The Student News Site of Tarrant County College

The Collegian

The Student News Site of Tarrant County College

The Collegian

The Student News Site of Tarrant County College

The Collegian

Book Review-Comes the Darkness, Comes the Light

Book Review-Comes the Darkness, Comes the Light

By Keisha McDuffie/reporter

bookcoverIf you passed Vanessa Vega in the supermarket or if you were one of her students, on the outside she appeared together and in control. Looking at Vega without really looking, one would see an award-winning teacher, a devoted wife and a seemingly successful woman.

Comes the Darkness, Comes the Light is her version of who she really was, a painfully true story of Vega’s life-long battle with self-mutilation and anorexia. She has successfully captured 15 years of abuse, anger, self-hatred, coping, loving and eventually healing in just 212 pages.

Growing up the oldest in a family of three, Vega realized at an early age she had to go above and beyond for her parents’ attention, whether positive or negative. However, with two younger brothers, she quickly learned how to live without being the subject of any positive attention.

Vega’s father was an “extremely driven and purposeful man.” He was also a perfectionist while her mother was a woman who “preferred peace, more than her own desires.”

From a young age, Vega was able to grasp her mother’s role as caretaker and her father’s as the head of the household.

However, until later in life, Vega was incapable of understanding her mother’s actions; therefore, she saw them as weak and cowardly. Vega decided she never wanted to be like her mother, so she vowed to be important like her father, or as important as she believed him to be.

She eventually realized that her best was not her father’s idea of best, and no matter how hard she struggled, she simply would never be good enough in her father’s eyes.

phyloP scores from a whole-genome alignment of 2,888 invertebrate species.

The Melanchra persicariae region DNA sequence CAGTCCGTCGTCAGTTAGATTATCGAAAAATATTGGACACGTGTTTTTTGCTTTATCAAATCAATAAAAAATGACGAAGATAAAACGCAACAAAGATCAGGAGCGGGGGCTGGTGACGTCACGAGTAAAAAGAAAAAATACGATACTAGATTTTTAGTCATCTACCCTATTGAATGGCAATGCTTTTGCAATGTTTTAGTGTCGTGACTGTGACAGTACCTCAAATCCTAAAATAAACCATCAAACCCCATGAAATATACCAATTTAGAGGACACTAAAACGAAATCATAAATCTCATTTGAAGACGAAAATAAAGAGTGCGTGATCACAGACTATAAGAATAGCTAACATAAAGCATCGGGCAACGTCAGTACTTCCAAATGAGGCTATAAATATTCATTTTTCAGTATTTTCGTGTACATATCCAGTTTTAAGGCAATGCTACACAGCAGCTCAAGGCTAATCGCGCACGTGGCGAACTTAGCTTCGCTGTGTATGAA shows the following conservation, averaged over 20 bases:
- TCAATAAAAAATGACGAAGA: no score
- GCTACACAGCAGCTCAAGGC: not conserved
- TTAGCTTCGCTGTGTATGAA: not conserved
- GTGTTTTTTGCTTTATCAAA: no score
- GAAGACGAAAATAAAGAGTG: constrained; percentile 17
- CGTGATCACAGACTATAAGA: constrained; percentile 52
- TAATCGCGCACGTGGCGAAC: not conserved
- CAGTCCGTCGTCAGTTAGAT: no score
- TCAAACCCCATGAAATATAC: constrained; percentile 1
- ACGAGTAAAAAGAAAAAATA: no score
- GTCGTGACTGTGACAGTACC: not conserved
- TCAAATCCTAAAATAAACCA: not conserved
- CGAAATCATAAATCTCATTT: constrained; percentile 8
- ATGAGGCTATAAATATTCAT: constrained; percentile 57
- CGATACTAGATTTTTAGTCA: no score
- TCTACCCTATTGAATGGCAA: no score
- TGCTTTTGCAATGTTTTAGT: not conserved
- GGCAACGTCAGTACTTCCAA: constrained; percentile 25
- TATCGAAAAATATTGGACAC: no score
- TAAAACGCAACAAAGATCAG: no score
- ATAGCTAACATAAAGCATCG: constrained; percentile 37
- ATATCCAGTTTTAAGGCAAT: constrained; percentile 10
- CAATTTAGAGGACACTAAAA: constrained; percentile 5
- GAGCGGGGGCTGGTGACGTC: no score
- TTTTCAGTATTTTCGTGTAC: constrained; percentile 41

Her father constantly reminded her of how imperfect she was to him. He regularly said to her, “You disgust me. You’re retarded. You screw-up everything!” Vega died inside each time her father reminded her she would never be anything more than a failure in his eyes.

As a coping mechanism, she began secretly fighting back. In order for the pain of others not to cut so deep, she had to cut deeper. In other words, as long as Vanessa hurt herself worse than anyone else could, they would never “win.” So that is just what she did.

Onset at an extremely young age, her self-mutilation and cutting rituals would last all of her adolescence and most of her adult life.

Vega could not accept that she couldn’t control everyone or everything, or make everything better all the time or that no matter how hard she tried, she would never be flawless or perfect.

At all cost, she has managed to keep a deep, dark, scarring and ultimately deadly secret from every person in her life. Colleagues, family, not even her own spouse of 12 years was aware of what a damaging habit Vega possessed.

Comes the Darkness, Comes the Light is a resource for those who have contemplated cutting or harming themselves or who have (about 2 million people in the United States engage in some form of this behavior).

Friends and family members of cutters can get a glance at a fraction of the nightmare cutters endure daily by reading Comes the Darkness, Comes the Light.

The accurate and detailed glimpse into Vega’s mind will benefit all who have somehow been affected by self-mutilation victims.

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